Article by Laura Hartnell /
February 11, 2017 /
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A curious thing is happening over at Wikipedia: women are missing from its pages, both as subjects and editors.
A 2010 survey found only 13 per cent of editors that contributed to Wikipedia identified as female. A follow-up study in 2013 found things were slowly improving, with women comprising 16 per cent of editors globally.
In an eerie echo of this figure, a 2015 study also found only 16 per cent of biographies on Wikipedia were of women.
Much like in the real world, the online gender gap is alive and well.
The fact that men write almost all the articles on Wikipedia is a problem. By erasing women’s voices, it means that one of the world’s most popular websites is failing to accurately reflect our society and history.
“Having men produce the lion’s share of content … perpetuates men’s voices dominating the public space and … continuing to be the authority on issues,” says Dr Lauren Rosewarne, a senior lecturer in the School of Social and Political Sciences at the University of Melbourne.
This International Women’s Day, Wikipedia editors from around the world are coming together for the third Art + Feminism ‘edit-a-thon’, an event designed to improve Wikipedia’s coverage of women.
Last year’s event saw about 1,500 participants in 75 locations across 17 countries come together to edit and create new Wikipedia articles.
As a result, almost 400 new articles were added, with subjects chosen from the Women in Red lists compiled by Art + Feminism, and over 500 improvements to the accuracy and scope of existing articles were made.
In 2016 Art + Feminism is holding 125 events on every continent, with the flagship event taking place on the weekend just past at the Museum of Modern Art in New York.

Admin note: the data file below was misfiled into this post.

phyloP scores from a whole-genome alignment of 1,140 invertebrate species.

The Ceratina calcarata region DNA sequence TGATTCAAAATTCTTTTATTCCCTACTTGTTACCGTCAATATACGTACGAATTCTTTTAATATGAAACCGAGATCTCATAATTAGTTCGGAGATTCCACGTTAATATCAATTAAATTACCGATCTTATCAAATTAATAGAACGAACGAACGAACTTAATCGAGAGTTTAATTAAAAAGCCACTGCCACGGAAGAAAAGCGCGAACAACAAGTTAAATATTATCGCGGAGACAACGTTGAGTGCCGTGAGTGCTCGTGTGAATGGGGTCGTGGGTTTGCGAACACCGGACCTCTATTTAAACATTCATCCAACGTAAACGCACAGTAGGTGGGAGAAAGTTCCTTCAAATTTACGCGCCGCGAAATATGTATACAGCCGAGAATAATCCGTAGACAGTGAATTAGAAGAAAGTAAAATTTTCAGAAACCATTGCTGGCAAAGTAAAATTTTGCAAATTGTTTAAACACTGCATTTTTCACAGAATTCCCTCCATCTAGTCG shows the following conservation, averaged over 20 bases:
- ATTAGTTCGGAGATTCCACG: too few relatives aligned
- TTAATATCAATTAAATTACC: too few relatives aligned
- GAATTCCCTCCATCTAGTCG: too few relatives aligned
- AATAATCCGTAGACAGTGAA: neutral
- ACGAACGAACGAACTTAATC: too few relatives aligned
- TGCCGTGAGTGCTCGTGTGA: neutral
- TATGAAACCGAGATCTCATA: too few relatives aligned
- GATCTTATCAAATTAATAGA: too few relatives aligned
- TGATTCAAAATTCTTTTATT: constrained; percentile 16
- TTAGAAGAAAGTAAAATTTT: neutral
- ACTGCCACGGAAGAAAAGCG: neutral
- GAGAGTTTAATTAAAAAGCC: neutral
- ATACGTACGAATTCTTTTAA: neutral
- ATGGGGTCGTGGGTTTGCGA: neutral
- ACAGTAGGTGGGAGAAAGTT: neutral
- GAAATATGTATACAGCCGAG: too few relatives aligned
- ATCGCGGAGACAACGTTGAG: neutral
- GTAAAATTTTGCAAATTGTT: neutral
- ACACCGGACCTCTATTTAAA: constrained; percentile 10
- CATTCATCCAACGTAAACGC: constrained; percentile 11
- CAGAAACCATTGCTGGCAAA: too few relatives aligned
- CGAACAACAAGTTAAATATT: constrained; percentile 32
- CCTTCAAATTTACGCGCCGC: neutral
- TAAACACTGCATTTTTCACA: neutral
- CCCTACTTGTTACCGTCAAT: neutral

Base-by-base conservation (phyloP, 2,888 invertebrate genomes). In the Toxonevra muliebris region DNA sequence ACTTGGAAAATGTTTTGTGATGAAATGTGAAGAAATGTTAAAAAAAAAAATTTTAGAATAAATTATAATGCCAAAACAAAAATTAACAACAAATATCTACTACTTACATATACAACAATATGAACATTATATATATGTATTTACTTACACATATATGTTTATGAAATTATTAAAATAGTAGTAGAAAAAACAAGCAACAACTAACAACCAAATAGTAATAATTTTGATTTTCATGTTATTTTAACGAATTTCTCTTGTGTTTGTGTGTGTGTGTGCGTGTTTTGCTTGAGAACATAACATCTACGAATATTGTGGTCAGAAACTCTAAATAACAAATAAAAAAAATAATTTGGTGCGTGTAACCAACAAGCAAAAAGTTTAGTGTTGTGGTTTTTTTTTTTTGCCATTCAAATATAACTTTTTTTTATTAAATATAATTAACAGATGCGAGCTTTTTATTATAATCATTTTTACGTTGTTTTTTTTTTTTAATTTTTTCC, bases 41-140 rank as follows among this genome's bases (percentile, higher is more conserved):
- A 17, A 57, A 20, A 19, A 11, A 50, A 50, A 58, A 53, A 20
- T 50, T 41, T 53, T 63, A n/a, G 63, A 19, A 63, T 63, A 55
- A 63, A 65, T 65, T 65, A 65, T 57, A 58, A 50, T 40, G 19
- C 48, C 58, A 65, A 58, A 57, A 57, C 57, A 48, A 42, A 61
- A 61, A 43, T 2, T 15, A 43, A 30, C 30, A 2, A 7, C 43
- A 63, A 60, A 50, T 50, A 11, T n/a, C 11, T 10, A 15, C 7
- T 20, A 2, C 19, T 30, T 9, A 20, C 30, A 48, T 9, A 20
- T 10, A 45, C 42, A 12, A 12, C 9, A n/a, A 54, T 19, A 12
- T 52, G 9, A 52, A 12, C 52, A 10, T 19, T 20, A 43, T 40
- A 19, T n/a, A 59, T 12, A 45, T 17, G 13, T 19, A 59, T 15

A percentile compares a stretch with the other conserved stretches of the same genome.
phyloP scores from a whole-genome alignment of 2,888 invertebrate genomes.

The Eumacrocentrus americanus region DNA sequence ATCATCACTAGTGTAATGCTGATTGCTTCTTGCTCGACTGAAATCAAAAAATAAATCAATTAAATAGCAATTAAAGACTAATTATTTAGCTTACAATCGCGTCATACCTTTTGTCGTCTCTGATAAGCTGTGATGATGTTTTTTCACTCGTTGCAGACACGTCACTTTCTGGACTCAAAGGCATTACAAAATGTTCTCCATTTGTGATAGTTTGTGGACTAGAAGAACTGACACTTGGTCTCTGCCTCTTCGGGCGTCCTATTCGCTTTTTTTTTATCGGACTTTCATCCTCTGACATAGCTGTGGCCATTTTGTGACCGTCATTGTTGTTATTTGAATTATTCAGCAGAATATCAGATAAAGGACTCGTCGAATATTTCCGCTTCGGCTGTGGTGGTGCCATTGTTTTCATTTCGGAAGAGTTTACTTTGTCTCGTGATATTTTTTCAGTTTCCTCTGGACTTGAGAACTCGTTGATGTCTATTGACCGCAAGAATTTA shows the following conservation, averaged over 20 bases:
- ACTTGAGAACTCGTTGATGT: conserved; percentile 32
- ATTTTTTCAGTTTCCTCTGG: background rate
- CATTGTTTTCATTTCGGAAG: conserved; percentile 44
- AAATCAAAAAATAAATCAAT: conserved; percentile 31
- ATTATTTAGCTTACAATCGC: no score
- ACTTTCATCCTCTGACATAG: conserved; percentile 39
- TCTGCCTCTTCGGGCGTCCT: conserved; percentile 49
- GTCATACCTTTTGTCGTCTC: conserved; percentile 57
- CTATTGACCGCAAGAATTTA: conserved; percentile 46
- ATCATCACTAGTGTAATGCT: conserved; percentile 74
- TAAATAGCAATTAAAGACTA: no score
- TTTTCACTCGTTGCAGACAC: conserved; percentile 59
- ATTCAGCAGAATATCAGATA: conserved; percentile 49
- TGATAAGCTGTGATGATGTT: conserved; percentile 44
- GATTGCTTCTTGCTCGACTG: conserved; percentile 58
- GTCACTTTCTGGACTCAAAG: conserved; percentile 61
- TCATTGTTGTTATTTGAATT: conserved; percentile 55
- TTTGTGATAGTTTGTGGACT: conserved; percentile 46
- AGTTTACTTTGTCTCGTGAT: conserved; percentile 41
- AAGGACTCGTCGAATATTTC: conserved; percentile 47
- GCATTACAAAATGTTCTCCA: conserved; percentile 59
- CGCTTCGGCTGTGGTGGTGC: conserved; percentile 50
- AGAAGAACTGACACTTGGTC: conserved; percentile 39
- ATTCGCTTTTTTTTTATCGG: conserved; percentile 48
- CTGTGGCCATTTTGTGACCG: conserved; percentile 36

Each of the smaller international events are organised by individuals, and while no-one is hosting a face-to-face event in Australia this year, Art + Feminism encourages those interested to participate by watching their training videosWomen in Red virtual edit-a-thon which runs throughout March.
But critics of Wikipedia edit-a-thons — who lurk in the comments sections of almost every news article on the topic — argue that addressing Wikipedia’s gender gap is solely the responsibility of the women who don’t participate.
“Surely wiki is open to edit by anyone, and therefore a lack of female editors is nothing to do with anyone but those women who don’t edit,” said one commenter at the Guardian
Why don’t women contribute to Wikipedia?
However, women refrain from becoming Wikipedia editors for a number of reasons, says Sue Gardner, former executive director of the Wikimedia Foundation.
These include Wikipedia’s non-user-friendly interface; a lack of self-confidence; and an aversion to “Wikipedia’s sometimes-fighty culture”.
As one female editor explains editing often involves arguing with others about the changes you are making.
“To stick around there can require you to be willing to do the virtual equivalent of stomping on someone’s foot when they get in your face, which a lot of women, myself included, find difficult,” the editor says.
Ms Gardner adds that “some women don’t edit Wikipedia because the information they bring to Wikipedia is too likely to be reverted or deleted … [or] because they find its overall atmosphere misogynist.”
In other words, the inner world of Wikipedia is representative of the sexism women experience in the real world on a daily basis. “Wikipedia is a reflection of the society that produces it,” Ms Gardner says.
For Dr Rosewarne, closing Wikipedia’s gender gap begins with acknowledging that the problem exists, something many male editors are reluctant to do as it threatens the status quo.
“Both men and women need to agree that there actually is a problem, and women then need to feel sufficiently riled up about the problem to go online and author some of their own articles,” Dr Rosewarne says.
7 women missing from Wikipedia history
For anyone wanting to give editing a go in the name of gender equality, here are just seven Australian women missing from Wikipedia who are deserving of their own pages.
These women have all contributed immeasurably to their respective fields of arts, science and politics; according to Wikipedia, however, they don’t exist. So let’s give them the biographies they deserve, and help make Wikipedia a more inclusive place for all.
Dr Isabel Orminston
Mary Jane Warnes
Ida Gertrude Margaret Halley
Anne Evelyn Clark